The question of robot and AI personhood comes up a lot, and likely will come up even more in the future with the proliferation of models like GPT-3, which can be used to mimic human conversations very very convincingly. I just finished a first draft of a short essay surveying contemporary issues in robot law and policy; that gave me a chance to briefly sketch out my views on the personhood issue, and I figured I might share it here:
As the law currently stands in the United States and, as far as I know, everywhere else, ((The sole possible exception is Saudi Arabia, which gave ‘citizenship’ to a humanoid robot, Sophia, in 2017. It is hard to see this as anything more than a publicity stunt, both because female citizenship in Saudi Arabia comes with restrictions that do not seem to apply to Sophia, and because “her” “life” consists of … marketing for her Hong-Kong-based creators. the law treats all robots of every type as chattel. That is, in the words of Neil Richards and William Smart, “Robots are, and for many years will remain, tools. They are sophisticated tools that use complex software, to be sure, but no different in essence than a hammer, a power drill, a word processor, a web browser, or the braking system in your car.” It follows that robot personhood (or AI personhood) under law remains a remote prospect, and that some lesser form of increased legal protections for robots, beyond those normally accorded to chattels in order to protect their owners’ rights, also remain quite unlikely. Indeed, barring some game-changing breakthrough in neural networks or some other unforeseen technology, there seems little prospect that in the next decades machines of any sort will achieve the sort of self-awareness and sentience that we commonly associate with a legitimate claim to the bundle of rights and respect we organize under the rubric of personhood.
There are, however, two different scenarios in which society or policymakers might choose to bestow some sort of rights or protections on robots beyond those normally given to chattels. The first is that we discover some social utility in the legal fiction that a robot is a person. No one, after all, seriously believes that a corporation is an actual person, or indeed that a corporation is alive or sentient, yet we accept the legal fiction of corporate personhood because it serves interests, such as the ability to transact in its own name, and limitation of actual humans’ liability, that society—or parts of it—find useful. Although nothing at present suggests similar social gains from the legal recognition of robotic personhood (indeed issues of liability and responsibility for robot harms need more clarity, not less accountability), conceivably policymakers might come to see things differently. In the meantime, it is likely that any need for, say, giving robots the power to transact. can be achieved through ordinary uses of the corporate form, in which a firm might for example be the legal owner of a robot.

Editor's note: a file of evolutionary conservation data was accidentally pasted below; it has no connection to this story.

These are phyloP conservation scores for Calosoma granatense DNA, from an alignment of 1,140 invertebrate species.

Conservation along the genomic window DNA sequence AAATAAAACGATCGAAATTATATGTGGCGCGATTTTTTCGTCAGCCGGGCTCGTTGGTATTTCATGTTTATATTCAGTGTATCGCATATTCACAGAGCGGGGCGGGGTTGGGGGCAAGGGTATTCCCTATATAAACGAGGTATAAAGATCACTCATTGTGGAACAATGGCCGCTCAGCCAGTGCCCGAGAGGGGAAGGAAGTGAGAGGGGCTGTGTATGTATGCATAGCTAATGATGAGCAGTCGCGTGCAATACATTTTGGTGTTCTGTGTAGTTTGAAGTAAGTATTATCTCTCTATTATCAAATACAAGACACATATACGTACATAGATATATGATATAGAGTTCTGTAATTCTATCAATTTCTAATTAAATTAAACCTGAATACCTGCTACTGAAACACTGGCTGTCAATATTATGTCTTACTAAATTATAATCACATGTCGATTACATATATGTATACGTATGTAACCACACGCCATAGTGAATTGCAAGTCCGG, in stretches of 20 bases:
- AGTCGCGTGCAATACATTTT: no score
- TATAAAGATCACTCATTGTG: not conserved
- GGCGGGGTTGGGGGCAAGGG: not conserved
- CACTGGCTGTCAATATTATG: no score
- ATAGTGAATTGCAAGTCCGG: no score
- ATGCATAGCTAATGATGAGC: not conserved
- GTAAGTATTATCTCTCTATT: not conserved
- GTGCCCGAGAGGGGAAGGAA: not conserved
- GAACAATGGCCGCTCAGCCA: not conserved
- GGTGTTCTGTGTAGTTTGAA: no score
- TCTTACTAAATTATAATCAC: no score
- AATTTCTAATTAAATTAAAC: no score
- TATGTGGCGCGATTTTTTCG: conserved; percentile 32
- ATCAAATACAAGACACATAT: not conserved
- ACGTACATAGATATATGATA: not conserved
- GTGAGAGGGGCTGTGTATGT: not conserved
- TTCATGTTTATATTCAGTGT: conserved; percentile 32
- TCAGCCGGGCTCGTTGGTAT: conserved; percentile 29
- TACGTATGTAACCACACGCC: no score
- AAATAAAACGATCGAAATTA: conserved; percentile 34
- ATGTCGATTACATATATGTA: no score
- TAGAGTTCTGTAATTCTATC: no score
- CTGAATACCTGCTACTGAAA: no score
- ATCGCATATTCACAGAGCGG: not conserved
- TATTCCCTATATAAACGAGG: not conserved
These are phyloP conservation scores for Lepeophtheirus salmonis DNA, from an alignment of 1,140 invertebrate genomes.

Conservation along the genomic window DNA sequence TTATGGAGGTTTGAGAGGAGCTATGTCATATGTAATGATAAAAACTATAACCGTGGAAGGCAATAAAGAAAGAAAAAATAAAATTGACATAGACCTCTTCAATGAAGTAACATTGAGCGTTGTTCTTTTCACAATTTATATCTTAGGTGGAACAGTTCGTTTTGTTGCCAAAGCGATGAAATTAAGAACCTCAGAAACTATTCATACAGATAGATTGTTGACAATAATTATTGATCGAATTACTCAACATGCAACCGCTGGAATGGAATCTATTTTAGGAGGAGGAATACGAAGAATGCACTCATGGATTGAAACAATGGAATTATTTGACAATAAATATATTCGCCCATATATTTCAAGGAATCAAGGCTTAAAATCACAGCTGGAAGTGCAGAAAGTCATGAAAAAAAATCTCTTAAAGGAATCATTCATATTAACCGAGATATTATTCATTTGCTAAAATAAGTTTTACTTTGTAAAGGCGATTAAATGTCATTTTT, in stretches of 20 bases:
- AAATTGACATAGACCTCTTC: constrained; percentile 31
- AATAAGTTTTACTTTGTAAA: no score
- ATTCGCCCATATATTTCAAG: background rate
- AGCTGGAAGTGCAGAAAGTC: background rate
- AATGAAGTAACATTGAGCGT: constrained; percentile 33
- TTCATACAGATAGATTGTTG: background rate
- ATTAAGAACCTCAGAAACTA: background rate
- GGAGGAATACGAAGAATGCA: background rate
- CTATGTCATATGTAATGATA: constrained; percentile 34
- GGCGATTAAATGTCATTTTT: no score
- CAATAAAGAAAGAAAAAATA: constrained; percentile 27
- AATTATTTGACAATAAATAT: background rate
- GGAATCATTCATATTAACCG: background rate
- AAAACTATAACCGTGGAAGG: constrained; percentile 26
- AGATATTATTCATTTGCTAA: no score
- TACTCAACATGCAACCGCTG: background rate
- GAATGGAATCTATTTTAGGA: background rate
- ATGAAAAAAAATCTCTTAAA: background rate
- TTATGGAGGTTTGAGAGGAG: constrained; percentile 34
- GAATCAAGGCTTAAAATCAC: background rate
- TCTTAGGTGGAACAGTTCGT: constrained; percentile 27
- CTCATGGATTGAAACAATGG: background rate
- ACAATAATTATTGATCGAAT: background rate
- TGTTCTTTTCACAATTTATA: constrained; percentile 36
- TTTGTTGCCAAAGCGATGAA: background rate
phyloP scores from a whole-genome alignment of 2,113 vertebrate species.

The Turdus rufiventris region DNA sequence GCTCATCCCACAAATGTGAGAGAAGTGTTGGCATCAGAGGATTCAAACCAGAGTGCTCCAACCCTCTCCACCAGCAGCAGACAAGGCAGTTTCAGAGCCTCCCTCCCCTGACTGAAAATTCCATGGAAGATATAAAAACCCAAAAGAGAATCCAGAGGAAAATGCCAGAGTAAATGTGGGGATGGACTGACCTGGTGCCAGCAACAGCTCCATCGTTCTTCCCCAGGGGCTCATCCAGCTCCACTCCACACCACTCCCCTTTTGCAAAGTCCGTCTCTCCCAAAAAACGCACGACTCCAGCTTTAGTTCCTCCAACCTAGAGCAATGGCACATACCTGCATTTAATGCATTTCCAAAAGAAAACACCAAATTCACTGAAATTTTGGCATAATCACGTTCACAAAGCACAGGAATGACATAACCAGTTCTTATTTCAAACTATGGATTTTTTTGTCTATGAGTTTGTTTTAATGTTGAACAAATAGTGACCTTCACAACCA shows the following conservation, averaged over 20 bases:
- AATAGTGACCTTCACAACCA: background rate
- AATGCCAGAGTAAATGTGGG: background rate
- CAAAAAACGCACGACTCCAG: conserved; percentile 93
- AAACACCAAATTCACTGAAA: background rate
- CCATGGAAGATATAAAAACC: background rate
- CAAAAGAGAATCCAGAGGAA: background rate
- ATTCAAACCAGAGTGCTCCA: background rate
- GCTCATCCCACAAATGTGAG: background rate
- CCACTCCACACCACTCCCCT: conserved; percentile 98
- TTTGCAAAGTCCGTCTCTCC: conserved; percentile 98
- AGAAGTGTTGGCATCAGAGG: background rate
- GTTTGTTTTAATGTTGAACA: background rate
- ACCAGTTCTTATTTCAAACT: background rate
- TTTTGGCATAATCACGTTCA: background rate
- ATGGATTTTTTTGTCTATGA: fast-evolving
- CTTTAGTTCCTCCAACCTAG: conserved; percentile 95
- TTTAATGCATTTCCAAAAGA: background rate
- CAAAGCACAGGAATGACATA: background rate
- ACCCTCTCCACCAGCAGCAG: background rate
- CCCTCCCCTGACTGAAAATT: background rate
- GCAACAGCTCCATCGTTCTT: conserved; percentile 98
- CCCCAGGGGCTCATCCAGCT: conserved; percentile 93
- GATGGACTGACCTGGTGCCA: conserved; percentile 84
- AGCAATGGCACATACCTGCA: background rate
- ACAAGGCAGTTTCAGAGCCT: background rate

Early cases further suggest that U.S. courts are not willing to assign a copyright or a patent to a robot or an AI even when it generated the work or design at issue. Here, however, the primary justification has been straightforward statutory construction, holdings that the relevant U.S. laws only allow intellectual property rights to be granted to persons, and that the legislature did not intend to include machines within the that definition. Rules around the world may differ. For example an Australian federal court ordered an AI’s patent to be recognized by IP Australia. Similarly, a Chinese court found that an AI-produced text was deserving of copyright protection under Chinese law.
A more plausible scenario for some sort of robot rights begins with the observation that human beings tend to anthropomorphize robots. As Kate Darling observes, “Our well-documented inclination to anthropomorphically relate to animals translates remarkably well to robots,” and ever so much more so to lifelike social robots designed to elicit that reaction—even when people know that they are really dealing with a machine. Similarly, studies suggest that many people are wired not only to feel more empathy towards lifelike robots than to other objects, but that as a result, harm to robots feels wrong. Thus, we might choose to ban the “abuse” of robots (beating, torturing) either because it offends people, or because we fear that some persons who abuse robots may develop habits of thought or behavior that will carry over into their relationships with live people or animals, abuse of which is commonly prohibited. Were we to find empirical support for the hypothesis that abuse of lifelike, or perhaps humanlike, robots makes abusive behavior towards people more likely, that would provide strong grounds for banning some types of harms to robots—a correlative to giving robots certain rights against humans.
It’s an early draft, so comments welcome!